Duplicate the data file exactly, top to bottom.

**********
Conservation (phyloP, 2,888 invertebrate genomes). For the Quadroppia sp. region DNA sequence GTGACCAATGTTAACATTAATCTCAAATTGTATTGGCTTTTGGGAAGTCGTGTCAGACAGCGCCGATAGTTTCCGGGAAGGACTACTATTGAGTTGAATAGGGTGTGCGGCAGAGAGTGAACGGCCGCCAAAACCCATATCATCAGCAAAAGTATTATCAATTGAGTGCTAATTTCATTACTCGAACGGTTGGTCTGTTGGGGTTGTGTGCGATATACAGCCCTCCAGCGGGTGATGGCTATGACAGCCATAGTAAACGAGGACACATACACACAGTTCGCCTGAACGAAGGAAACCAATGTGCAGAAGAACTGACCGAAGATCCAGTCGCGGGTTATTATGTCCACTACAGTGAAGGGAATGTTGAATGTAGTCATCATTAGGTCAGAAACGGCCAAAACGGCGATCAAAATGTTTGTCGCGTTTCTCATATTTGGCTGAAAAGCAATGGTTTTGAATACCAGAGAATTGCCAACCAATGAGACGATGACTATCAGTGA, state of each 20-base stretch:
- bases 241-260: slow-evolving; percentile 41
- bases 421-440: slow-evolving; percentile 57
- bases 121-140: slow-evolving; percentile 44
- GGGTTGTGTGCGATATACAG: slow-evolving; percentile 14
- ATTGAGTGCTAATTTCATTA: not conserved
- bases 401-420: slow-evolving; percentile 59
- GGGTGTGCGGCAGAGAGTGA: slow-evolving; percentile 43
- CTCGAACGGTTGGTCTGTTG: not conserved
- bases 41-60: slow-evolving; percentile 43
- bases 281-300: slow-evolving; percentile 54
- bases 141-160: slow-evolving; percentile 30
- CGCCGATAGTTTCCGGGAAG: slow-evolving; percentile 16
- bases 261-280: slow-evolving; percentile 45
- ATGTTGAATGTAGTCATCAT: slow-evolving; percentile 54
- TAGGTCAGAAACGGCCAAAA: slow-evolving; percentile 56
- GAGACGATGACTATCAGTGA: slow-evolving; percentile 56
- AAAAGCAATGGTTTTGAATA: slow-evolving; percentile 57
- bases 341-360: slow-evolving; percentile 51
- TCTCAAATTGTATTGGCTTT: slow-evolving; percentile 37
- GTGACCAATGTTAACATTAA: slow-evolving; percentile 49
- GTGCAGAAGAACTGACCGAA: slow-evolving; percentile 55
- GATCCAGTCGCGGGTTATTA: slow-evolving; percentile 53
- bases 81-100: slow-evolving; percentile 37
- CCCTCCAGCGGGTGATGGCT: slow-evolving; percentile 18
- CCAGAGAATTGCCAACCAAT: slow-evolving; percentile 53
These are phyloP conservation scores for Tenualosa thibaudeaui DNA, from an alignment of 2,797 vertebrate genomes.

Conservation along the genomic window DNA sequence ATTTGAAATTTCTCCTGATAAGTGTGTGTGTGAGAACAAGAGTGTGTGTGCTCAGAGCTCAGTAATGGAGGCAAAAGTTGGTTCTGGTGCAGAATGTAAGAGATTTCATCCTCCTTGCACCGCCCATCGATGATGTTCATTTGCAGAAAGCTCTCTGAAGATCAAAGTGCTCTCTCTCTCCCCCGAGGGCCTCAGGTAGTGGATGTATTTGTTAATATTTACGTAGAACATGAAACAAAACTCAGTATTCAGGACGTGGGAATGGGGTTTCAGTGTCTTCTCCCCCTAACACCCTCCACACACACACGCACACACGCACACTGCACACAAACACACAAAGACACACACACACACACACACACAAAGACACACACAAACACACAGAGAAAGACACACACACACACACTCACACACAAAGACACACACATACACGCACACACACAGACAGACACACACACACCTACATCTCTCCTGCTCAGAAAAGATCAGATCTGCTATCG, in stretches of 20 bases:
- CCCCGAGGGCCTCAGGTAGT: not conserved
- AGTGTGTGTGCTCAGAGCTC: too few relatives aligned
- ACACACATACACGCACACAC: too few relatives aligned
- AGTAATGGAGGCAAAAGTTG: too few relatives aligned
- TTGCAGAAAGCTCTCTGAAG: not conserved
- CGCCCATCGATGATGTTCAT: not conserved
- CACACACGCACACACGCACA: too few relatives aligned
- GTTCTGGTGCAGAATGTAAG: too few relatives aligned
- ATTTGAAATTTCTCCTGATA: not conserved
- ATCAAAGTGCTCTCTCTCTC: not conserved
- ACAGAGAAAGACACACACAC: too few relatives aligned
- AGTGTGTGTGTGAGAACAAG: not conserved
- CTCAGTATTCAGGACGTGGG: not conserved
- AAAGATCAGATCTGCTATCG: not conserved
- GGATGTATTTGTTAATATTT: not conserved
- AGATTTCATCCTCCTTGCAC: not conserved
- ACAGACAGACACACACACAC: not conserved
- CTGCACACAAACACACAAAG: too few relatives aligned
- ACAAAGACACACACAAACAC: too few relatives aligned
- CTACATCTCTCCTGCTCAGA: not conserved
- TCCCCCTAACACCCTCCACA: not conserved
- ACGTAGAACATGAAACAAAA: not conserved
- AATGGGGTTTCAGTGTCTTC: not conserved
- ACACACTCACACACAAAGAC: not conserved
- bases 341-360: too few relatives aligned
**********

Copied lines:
Conservation (phyloP, 2,888 invertebrate genomes). For the Quadroppia sp. region DNA sequence GTGACCAATGTTAACATTAATCTCAAATTGTATTGGCTTTTGGGAAGTCGTGTCAGACAGCGCCGATAGTTTCCGGGAAGGACTACTATTGAGTTGAATAGGGTGTGCGGCAGAGAGTGAACGGCCGCCAAAACCCATATCATCAGCAAAAGTATTATCAATTGAGTGCTAATTTCATTACTCGAACGGTTGGTCTGTTGGGGTTGTGTGCGATATACAGCCCTCCAGCGGGTGATGGCTATGACAGCCATAGTAAACGAGGACACATACACACAGTTCGCCTGAACGAAGGAAACCAATGTGCAGAAGAACTGACCGAAGATCCAGTCGCGGGTTATTATGTCCACTACAGTGAAGGGAATGTTGAATGTAGTCATCATTAGGTCAGAAACGGCCAAAACGGCGATCAAAATGTTTGTCGCGTTTCTCATATTTGGCTGAAAAGCAATGGTTTTGAATACCAGAGAATTGCCAACCAATGAGACGATGACTATCAGTGA, state of each 20-base stretch:
- bases 241-260: slow-evolving; percentile 41
- bases 421-440: slow-evolving; percentile 57
- bases 121-140: slow-evolving; percentile 44
- GGGTTGTGTGCGATATACAG: slow-evolving; percentile 14
- ATTGAGTGCTAATTTCATTA: not conserved
- bases 401-420: slow-evolving; percentile 59
- GGGTGTGCGGCAGAGAGTGA: slow-evolving; percentile 43
- CTCGAACGGTTGGTCTGTTG: not conserved
- bases 41-60: slow-evolving; percentile 43
- bases 281-300: slow-evolving; percentile 54
- bases 141-160: slow-evolving; percentile 30
- CGCCGATAGTTTCCGGGAAG: slow-evolving; percentile 16
- bases 261-280: slow-evolving; percentile 45
- ATGTTGAATGTAGTCATCAT: slow-evolving; percentile 54
- TAGGTCAGAAACGGCCAAAA: slow-evolving; percentile 56
- GAGACGATGACTATCAGTGA: slow-evolving; percentile 56
- AAAAGCAATGGTTTTGAATA: slow-evolving; percentile 57
- bases 341-360: slow-evolving; percentile 51
- TCTCAAATTGTATTGGCTTT: slow-evolving; percentile 37
- GTGACCAATGTTAACATTAA: slow-evolving; percentile 49
- GTGCAGAAGAACTGACCGAA: slow-evolving; percentile 55
- GATCCAGTCGCGGGTTATTA: slow-evolving; percentile 53
- bases 81-100: slow-evolving; percentile 37
- CCCTCCAGCGGGTGATGGCT: slow-evolving; percentile 18
- CCAGAGAATTGCCAACCAAT: slow-evolving; percentile 53
These are phyloP conservation scores for Tenualosa thibaudeaui DNA, from an alignment of 2,797 vertebrate genomes.

Conservation along the genomic window DNA sequence ATTTGAAATTTCTCCTGATAAGTGTGTGTGTGAGAACAAGAGTGTGTGTGCTCAGAGCTCAGTAATGGAGGCAAAAGTTGGTTCTGGTGCAGAATGTAAGAGATTTCATCCTCCTTGCACCGCCCATCGATGATGTTCATTTGCAGAAAGCTCTCTGAAGATCAAAGTGCTCTCTCTCTCCCCCGAGGGCCTCAGGTAGTGGATGTATTTGTTAATATTTACGTAGAACATGAAACAAAACTCAGTATTCAGGACGTGGGAATGGGGTTTCAGTGTCTTCTCCCCCTAACACCCTCCACACACACACGCACACACGCACACTGCACACAAACACACAAAGACACACACACACACACACACACAAAGACACACACAAACACACAGAGAAAGACACACACACACACACTCACACACAAAGACACACACATACACGCACACACACAGACAGACACACACACACCTACATCTCTCCTGCTCAGAAAAGATCAGATCTGCTATCG, in stretches of 20 bases:
- CCCCGAGGGCCTCAGGTAGT: not conserved
- AGTGTGTGTGCTCAGAGCTC: too few relatives aligned
- ACACACATACACGCACACAC: too few relatives aligned
- AGTAATGGAGGCAAAAGTTG: too few relatives aligned
- TTGCAGAAAGCTCTCTGAAG: not conserved
- CGCCCATCGATGATGTTCAT: not conserved
- CACACACGCACACACGCACA: too few relatives aligned
- GTTCTGGTGCAGAATGTAAG: too few relatives aligned
- ATTTGAAATTTCTCCTGATA: not conserved
- ATCAAAGTGCTCTCTCTCTC: not conserved
- ACAGAGAAAGACACACACAC: too few relatives aligned
- AGTGTGTGTGTGAGAACAAG: not conserved
- CTCAGTATTCAGGACGTGGG: not conserved
- AAAGATCAGATCTGCTATCG: not conserved
- GGATGTATTTGTTAATATTT: not conserved
- AGATTTCATCCTCCTTGCAC: not conserved
- ACAGACAGACACACACACAC: not conserved
- CTGCACACAAACACACAAAG: too few relatives aligned
- ACAAAGACACACACAAACAC: too few relatives aligned
- CTACATCTCTCCTGCTCAGA: not conserved
- TCCCCCTAACACCCTCCACA: not conserved
- ACGTAGAACATGAAACAAAA: not conserved
- AATGGGGTTTCAGTGTCTTC: not conserved
- ACACACTCACACACAAAGAC: not conserved
- bases 341-360: too few relatives aligned